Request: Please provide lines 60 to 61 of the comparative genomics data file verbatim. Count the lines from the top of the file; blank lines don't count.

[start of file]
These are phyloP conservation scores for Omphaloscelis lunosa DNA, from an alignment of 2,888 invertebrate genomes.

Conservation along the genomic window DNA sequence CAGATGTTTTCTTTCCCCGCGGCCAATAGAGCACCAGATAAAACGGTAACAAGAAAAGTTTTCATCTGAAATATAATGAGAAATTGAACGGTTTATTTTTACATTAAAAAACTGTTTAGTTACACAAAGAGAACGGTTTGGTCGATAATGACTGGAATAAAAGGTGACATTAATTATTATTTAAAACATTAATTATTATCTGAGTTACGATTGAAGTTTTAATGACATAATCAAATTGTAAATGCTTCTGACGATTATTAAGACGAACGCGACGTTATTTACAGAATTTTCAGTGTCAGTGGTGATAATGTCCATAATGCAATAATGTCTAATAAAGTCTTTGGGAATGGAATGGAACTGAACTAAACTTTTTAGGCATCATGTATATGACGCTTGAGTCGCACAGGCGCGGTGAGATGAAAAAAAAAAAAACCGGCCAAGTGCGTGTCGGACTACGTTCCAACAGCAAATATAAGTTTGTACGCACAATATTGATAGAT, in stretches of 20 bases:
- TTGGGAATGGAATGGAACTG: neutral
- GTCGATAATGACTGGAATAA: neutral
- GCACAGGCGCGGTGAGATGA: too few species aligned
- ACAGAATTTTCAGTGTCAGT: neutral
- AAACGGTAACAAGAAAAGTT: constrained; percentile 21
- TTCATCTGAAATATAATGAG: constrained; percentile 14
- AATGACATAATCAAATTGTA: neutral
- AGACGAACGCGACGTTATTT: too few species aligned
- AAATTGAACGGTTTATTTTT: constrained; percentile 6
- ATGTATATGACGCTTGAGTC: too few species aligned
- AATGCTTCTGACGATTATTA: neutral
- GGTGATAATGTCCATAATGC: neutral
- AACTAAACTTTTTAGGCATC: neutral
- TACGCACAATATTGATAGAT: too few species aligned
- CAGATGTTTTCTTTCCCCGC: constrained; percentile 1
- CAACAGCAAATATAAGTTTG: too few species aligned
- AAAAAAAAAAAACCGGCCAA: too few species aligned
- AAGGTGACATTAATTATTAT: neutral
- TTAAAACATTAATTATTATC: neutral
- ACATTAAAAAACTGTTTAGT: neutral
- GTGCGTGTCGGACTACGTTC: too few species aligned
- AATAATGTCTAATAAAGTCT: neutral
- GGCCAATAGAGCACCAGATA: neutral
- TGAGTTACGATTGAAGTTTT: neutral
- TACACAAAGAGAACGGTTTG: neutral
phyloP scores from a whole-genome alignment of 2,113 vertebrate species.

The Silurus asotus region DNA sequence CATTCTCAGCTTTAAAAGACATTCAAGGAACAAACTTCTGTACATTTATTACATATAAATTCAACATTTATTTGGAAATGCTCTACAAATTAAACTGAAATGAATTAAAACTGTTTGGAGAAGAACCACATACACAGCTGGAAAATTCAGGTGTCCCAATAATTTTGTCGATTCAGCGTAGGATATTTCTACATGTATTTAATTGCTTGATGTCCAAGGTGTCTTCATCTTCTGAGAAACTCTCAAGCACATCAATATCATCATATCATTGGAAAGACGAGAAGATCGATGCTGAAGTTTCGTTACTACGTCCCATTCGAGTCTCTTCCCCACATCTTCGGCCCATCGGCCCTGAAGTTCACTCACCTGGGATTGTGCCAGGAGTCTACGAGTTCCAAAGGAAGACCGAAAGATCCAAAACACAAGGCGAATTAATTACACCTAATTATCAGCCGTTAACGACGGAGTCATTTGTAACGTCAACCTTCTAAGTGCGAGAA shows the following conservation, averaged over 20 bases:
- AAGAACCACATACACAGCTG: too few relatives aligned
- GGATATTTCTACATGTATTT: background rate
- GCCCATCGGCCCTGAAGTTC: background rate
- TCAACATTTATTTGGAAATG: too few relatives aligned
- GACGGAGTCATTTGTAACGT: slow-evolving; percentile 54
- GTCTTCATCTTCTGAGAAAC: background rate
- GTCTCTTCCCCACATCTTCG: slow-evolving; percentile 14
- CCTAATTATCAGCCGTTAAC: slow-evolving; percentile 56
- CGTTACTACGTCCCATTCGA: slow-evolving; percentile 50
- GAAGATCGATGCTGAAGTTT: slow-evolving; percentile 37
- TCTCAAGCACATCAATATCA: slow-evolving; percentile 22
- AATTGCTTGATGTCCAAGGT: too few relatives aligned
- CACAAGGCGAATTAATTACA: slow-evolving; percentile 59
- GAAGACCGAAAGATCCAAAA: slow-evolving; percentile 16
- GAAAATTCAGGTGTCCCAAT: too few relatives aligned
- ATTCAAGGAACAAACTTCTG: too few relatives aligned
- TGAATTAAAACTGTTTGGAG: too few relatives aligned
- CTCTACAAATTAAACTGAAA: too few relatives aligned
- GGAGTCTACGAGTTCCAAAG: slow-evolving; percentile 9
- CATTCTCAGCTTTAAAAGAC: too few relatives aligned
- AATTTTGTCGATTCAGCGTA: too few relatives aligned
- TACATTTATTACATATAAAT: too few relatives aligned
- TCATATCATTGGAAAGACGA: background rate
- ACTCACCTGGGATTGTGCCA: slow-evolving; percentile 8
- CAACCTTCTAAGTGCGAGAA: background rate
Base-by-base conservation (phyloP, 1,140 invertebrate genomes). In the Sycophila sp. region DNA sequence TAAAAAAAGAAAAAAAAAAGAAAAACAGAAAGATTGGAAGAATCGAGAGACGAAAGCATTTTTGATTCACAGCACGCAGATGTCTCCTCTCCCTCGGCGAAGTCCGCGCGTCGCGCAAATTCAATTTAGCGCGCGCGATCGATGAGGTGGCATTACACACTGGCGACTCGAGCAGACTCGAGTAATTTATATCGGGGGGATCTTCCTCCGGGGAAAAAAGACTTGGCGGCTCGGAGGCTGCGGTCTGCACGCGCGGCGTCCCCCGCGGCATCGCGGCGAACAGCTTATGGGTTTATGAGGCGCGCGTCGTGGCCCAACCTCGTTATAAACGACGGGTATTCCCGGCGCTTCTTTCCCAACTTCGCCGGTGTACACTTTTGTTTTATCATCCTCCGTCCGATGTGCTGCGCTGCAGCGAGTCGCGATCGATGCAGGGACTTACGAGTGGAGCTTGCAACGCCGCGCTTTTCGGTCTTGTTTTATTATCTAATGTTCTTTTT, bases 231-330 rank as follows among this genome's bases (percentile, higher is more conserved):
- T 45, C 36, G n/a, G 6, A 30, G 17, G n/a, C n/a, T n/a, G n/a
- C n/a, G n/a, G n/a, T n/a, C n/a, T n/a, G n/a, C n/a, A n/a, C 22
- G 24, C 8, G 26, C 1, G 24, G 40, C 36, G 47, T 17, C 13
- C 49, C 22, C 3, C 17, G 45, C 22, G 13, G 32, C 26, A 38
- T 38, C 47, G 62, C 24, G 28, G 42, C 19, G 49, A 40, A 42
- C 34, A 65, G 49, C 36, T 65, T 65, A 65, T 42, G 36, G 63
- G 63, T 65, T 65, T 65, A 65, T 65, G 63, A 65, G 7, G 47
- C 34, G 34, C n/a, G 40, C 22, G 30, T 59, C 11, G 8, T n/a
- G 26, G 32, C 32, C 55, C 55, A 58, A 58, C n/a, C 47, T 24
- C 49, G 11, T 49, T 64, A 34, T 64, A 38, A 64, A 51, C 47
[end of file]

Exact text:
- T 38, C 47, G 62, C 24, G 28, G 42, C 19, G 49, A 40, A 42
- C 34, A 65, G 49, C 36, T 65, T 65, A 65, T 42, G 36, G 63